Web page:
Claude Debussy: Prélude á l’Aprés-midi d’un faune
Prélude à l’Après-midi d’un faune is a symphonic poem that was premiered in Paris 1894, conducted by Swiss conductor Gustave Doret. Translated, the title reads “Prelude to the Afternoon of a Faun” and it was based on Stéphane Mallarmé’s poem l’Après-midi d’un faune. This work also provided a basis for his later ballet Afternoon of a Faun which was first performed in 1912. It was also considered a turning point for art music as a genre at the time as it provided scoring that bordered on becoming modern music, as well as the music barely adhering to any sense of tonality or harmonic functions.
The original poem is fundamentally like a free-illustration of a number of scenes where the dreams of a forest faun interacting with nymphs and sharing memories is told. Nature is at the heart of this work and you can certainly hear that in the music within Prélude à l’Après-midi d’un faune. The piece creates a musical sound world that completely absorbs you when you listen to it.
The piece starts with a solo flute playing a whole tone descending sequence, which ends up a tritone below the original pitch. This passage has become a staple for flute players within orchestral repertoire. The purpose of this work, essentially, is to evoke thoughts and imagery from Mallarmé’s poem. Debussy does this by manipulating orchestration and distancing the music from anything functional.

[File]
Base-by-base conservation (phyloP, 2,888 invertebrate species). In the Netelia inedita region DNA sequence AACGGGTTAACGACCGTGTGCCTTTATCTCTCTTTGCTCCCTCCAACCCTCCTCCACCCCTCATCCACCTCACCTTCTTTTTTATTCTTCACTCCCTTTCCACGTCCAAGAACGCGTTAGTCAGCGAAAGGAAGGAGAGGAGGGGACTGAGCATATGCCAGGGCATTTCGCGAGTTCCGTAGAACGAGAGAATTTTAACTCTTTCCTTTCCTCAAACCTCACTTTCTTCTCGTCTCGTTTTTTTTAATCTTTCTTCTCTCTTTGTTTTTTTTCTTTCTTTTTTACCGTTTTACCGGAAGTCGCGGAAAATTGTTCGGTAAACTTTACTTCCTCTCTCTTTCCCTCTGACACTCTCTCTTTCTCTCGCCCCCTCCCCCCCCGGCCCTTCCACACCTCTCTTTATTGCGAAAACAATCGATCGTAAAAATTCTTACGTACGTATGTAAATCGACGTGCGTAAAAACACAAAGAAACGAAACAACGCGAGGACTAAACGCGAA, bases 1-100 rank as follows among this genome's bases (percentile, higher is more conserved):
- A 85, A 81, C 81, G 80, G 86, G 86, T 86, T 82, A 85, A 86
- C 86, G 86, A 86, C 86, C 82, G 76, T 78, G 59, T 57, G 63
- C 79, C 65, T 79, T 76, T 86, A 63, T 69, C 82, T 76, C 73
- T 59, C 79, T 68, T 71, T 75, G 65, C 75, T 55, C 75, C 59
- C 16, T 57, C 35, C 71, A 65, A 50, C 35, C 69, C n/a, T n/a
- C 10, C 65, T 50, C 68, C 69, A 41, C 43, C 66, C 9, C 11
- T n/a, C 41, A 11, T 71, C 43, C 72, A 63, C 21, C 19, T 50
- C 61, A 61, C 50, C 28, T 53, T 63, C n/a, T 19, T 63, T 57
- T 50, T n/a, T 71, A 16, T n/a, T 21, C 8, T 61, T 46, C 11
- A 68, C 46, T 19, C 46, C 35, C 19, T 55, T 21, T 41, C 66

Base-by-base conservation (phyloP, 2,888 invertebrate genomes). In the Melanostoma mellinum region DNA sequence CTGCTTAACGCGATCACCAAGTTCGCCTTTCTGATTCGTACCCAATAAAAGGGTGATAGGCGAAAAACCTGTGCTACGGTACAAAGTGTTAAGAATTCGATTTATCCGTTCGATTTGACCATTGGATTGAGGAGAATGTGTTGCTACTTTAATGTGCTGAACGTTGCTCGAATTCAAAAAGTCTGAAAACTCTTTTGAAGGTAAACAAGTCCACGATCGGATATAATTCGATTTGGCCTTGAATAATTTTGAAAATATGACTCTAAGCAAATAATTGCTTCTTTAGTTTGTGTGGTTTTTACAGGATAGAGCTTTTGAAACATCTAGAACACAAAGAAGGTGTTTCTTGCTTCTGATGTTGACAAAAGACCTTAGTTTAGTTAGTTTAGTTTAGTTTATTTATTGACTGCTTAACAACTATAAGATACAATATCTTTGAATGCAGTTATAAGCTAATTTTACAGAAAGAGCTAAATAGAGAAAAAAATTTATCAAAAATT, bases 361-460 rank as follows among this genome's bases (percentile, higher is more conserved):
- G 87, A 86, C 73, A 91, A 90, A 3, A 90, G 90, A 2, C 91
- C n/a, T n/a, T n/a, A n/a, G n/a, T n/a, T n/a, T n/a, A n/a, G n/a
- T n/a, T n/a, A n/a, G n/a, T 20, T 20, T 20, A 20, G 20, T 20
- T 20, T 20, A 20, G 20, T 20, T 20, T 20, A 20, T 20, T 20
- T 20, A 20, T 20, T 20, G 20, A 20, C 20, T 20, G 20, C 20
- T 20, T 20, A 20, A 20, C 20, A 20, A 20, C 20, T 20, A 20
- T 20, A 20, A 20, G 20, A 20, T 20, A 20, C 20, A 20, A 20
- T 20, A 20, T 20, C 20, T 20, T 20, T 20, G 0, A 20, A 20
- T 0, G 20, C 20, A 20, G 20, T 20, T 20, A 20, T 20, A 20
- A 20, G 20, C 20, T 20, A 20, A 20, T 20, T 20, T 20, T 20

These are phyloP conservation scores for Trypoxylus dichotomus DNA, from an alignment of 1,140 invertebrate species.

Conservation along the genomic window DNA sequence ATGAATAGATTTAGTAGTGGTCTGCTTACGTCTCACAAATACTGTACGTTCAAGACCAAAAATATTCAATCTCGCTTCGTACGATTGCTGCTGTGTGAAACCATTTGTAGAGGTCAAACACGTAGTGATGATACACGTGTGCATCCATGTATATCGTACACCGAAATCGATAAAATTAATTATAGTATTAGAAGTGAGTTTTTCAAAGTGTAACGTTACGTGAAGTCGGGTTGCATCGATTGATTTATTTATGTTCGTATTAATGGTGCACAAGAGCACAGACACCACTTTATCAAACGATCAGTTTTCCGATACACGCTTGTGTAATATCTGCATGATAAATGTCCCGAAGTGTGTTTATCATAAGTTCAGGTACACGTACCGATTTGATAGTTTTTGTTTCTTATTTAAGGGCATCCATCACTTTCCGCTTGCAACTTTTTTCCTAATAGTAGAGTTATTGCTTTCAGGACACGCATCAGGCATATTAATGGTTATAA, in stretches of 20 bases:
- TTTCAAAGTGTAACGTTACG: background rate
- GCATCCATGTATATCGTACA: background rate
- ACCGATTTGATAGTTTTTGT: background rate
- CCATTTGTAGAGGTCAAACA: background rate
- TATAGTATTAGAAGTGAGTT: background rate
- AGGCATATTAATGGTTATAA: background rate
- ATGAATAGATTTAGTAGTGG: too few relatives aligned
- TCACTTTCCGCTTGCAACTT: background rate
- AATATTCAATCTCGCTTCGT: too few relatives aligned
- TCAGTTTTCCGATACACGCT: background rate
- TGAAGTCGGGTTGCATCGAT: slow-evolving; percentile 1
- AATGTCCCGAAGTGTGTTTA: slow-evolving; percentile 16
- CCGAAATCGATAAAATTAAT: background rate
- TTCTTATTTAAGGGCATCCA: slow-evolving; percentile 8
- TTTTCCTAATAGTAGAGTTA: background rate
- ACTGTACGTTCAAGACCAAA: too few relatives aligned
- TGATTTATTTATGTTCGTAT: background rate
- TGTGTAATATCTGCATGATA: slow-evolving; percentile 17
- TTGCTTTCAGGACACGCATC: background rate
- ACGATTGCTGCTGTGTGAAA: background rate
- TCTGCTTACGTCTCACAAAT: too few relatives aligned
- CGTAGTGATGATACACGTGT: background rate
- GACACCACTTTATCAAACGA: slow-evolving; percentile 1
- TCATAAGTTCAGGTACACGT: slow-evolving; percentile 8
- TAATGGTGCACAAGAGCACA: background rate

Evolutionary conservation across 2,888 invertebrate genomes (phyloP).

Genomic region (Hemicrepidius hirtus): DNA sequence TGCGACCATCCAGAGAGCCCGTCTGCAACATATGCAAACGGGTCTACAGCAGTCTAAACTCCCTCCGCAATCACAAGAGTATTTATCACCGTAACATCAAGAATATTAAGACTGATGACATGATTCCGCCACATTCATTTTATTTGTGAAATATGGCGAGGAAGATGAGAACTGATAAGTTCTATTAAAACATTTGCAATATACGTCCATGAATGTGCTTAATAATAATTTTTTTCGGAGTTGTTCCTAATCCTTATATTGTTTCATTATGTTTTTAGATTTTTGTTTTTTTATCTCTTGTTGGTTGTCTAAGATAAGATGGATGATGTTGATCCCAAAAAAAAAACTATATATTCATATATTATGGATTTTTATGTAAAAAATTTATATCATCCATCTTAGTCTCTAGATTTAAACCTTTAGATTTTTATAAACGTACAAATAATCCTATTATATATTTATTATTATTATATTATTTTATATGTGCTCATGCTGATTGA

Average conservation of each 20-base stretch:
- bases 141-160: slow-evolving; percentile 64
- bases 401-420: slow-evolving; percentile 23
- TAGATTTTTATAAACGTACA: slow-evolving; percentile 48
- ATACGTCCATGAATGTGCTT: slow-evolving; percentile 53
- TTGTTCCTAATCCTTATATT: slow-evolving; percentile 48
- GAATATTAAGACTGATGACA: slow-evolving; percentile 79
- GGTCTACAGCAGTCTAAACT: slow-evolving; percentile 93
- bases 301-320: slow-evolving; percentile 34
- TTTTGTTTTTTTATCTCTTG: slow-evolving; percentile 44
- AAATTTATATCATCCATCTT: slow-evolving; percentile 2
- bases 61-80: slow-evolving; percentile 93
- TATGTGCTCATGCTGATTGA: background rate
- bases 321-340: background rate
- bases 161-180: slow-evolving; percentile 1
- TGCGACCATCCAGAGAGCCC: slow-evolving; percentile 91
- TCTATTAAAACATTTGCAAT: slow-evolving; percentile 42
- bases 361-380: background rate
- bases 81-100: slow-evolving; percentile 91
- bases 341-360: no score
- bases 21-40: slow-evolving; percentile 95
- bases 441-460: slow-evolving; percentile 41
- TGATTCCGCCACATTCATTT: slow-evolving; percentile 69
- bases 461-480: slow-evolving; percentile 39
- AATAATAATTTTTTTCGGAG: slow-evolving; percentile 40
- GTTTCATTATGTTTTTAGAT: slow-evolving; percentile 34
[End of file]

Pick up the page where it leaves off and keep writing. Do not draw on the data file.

The work has no official structure, which makes it in free form. This means that the music doesn’t have any real sense of metre of time. Debussy creates his desired effects by carefully intertwining musical themes, harmonic movement and various timbres and instrument colours.
The main theme (heard from the solo flute at the beginning), is developed at length throughout the piece, with different instruments taking the theme and creating their own variation. The work is littered with chromatic harmony changes, whole tone runs – giving it that other-worldly aura – as well as compound metre changes.
The voicing of the instruments is reflective of nature and Debussy’s lack of a tonal centre makes the work innovative and so intriguing to listen to. The main melodies are chiefly led by the woodwinds and horns, with the harps and strings playing accompaniment cells of music to support the sound world being created. This does change at some points in the piece, especially within the more climactic sections of the work. The dream-like atmosphere that is created really highlights Debussy’s highly intelligent way of stretching traditional key systems to their limits, without quite distinguishing them.
Prélude à l’Après-midi d’un faune is a prime example of Impressionism and the turn-of-the-century music climate in France. With its advanced sound world and new conception of music as an art genre, this piece uses tonal colour, timbre blending and orchestration to communicate the musical syntax of the piece.
This blog is dedicated to Ben Evans.
Ⓒ Alex Burns